So you haven’t made an argument. You’ve merely made an assertion (Why, journalism will survive via “bloggers and freelancers”!) without any actual support. You may very well be correct, but you haven’t shown why you would be correct.

          1. Okay, but I don’t see how the kind of journalism in which one newspaper writes a story, and then the exact same story is copied by every other newspaper qualifies as the kind of journalism we can’t live without.

            That’s a major reason I don’t bother reading local newspapers any more – the content is a carbon copy of something I have probably already read elsewhere. Effectively all the newspapers in the country are really just ONE newspaper since you only get the ONE version that is circulated by the AP.

            If journalism is about providing people access to information, then why is it not better served by the diversity of viewpoints provided by bloggers than by a single “authoritative” viewpoint, which originates from one reporter in a random local news office and then is repeated ad-nauseum by every other newspaper in the country?

  4. It is curious how the most vocal and ardent believers in Darwin’s theory refuse to apply it on the newspaper front. All on the web may not be truthful, but you surely have many alternatives to do your fact-checking. It beats the hell out of subscribing to hundreds of newspapers.

  5. Just wait until celebrity Twitter-sized thought bursts beamed directly into the brain begin to replace internet blogs.

  6. I imagine that this administration would love to subsidize all “real” news sources — AND be the one to decide what the “real” news sources are. We have already seen one half of this, and the other seems to be on the way.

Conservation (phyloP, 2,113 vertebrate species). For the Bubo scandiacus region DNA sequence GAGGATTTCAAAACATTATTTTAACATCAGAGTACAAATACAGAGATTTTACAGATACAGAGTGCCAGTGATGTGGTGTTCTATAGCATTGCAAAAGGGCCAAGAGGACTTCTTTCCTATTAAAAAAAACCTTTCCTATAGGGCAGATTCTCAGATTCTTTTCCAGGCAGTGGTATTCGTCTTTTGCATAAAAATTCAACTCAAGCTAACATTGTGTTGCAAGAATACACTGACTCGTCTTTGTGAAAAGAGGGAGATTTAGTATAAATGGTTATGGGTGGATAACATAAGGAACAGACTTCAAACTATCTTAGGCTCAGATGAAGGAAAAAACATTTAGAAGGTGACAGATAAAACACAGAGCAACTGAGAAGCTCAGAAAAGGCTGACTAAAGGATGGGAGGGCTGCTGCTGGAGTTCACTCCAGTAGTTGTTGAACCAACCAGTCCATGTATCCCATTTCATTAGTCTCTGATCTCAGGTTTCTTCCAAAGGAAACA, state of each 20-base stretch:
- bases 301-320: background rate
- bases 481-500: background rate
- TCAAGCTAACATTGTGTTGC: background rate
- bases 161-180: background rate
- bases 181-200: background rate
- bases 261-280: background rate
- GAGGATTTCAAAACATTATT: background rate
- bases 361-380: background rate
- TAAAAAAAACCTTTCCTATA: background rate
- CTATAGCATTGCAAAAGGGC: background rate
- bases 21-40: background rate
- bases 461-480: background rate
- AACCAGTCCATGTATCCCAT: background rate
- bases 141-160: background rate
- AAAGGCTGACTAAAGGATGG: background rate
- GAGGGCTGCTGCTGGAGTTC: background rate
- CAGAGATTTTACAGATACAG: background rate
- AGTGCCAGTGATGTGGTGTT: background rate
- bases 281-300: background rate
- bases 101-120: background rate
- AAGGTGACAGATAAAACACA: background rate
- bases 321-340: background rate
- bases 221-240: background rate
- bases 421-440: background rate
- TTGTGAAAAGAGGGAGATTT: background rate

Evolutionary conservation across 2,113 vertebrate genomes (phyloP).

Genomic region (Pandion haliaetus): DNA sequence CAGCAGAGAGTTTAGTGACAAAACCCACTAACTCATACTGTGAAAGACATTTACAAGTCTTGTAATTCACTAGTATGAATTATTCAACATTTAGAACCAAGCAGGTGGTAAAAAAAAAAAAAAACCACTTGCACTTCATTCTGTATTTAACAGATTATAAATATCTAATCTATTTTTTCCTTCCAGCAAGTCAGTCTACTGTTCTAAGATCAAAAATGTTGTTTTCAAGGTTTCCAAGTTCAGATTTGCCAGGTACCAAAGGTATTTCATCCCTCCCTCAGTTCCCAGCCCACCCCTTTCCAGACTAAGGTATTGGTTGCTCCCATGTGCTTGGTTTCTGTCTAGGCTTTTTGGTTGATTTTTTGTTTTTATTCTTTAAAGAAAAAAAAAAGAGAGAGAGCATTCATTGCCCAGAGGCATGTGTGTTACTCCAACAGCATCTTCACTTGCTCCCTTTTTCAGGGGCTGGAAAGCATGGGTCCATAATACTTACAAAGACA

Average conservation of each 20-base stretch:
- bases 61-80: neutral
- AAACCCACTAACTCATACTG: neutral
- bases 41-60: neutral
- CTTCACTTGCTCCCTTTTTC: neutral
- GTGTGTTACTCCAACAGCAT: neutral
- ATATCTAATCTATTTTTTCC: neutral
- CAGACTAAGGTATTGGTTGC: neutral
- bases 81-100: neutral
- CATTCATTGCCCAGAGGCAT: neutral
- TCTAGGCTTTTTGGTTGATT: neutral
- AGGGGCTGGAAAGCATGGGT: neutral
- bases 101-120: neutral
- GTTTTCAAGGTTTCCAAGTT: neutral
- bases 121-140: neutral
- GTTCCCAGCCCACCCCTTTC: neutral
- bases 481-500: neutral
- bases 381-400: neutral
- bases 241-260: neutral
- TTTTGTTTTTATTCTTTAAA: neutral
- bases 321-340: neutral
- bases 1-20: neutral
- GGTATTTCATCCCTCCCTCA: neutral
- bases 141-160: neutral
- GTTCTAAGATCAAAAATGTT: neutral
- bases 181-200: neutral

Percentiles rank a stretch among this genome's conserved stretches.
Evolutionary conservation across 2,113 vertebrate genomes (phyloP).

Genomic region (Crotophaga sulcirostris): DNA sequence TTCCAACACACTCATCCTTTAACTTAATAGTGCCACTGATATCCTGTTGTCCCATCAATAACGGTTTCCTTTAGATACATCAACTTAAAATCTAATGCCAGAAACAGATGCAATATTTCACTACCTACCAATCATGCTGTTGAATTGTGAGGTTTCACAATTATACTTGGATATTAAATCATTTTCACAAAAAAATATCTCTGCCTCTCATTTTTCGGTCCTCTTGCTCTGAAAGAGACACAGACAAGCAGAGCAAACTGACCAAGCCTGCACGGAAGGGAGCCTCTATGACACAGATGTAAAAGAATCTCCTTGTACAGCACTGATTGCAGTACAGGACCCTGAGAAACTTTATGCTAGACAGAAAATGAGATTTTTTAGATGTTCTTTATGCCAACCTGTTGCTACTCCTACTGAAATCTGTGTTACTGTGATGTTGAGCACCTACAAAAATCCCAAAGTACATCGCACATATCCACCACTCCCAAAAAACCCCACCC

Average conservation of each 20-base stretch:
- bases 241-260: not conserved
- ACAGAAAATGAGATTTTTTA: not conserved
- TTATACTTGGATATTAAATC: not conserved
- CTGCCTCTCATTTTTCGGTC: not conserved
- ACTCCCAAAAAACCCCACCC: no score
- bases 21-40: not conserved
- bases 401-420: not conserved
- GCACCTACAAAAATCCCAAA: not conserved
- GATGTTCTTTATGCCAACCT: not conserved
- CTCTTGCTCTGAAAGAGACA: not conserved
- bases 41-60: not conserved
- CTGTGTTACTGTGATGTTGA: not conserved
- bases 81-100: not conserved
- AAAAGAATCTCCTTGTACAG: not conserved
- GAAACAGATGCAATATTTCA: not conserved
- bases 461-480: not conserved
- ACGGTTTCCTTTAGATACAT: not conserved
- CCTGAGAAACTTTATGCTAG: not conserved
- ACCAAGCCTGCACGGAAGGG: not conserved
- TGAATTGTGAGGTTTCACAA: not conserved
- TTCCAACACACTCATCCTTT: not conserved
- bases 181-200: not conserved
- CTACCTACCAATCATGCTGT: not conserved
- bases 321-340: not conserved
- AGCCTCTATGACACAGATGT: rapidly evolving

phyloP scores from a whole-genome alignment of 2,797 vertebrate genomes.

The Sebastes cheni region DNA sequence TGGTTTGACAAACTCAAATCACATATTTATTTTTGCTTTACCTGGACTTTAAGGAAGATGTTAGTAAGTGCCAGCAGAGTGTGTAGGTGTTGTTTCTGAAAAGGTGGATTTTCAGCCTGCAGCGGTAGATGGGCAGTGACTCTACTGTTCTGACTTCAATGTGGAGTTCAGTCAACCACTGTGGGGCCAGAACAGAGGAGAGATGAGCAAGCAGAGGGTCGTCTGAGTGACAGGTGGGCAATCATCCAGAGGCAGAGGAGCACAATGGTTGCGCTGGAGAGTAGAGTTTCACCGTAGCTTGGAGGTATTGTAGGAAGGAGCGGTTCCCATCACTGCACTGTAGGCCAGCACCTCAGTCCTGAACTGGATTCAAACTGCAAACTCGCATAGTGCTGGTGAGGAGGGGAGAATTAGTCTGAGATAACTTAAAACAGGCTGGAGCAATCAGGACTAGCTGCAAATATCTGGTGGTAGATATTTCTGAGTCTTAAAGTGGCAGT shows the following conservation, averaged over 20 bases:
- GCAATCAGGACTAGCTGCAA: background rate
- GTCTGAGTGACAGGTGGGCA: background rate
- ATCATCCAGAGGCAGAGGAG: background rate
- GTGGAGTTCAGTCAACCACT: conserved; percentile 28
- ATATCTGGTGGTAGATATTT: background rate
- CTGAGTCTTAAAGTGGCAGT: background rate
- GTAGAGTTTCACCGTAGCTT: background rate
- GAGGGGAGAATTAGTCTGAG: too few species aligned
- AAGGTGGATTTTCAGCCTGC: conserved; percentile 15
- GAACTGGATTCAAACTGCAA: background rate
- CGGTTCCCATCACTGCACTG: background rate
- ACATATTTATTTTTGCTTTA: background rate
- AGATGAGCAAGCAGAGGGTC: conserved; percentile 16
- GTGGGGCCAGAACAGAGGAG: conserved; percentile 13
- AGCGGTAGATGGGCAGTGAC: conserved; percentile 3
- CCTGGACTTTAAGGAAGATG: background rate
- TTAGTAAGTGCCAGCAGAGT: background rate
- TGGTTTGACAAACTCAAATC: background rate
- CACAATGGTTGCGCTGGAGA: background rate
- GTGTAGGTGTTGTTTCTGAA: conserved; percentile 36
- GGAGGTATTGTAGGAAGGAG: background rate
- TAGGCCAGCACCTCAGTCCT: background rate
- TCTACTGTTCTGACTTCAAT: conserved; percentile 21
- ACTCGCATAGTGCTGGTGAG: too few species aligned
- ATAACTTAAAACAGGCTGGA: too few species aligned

7. Greg, you have to be kidding. Internet “reviews” are almost completely garbage, and are hardly worth reading even if you stumble across them.

    I WANT to pay for the content I utilize. I would be perfectly happy if $15 per month was added to my internet fees, and distributed proportionately to the sites I surfed. I can’t do this manually as this would involve making many dozens of micropayments, not a few big ones.
    It is a simple, clear cut case of a market failing due to high transaction costs.

    1. I WANT to pay for the content I utilize.

      You are.

    2. Most sites have a button you can click on to contribute, give $5 or $10 a month to the ones you like.

      If they don’t, send an email to the site and ask how to contribute. If they’re interested in your money, they’ll get back to you.

      And STOP claiming market failure when there isn’t one!

  8. Dan Rather thinks we should add “editor in chief” to the growing list of Barack Obama’s duties.

    Gimme 5 minutes alone in a room with this guy, I swear to christ…

  9. Chad continues to confuse “market failure” with “Chad doesn’t get what he wants, when he wants it.”

    1. Chad does get what he wants, when he wants it. Yet he still calls this a market failure.

      It’s an irony which only the thickest of skulls couldn’t absorb.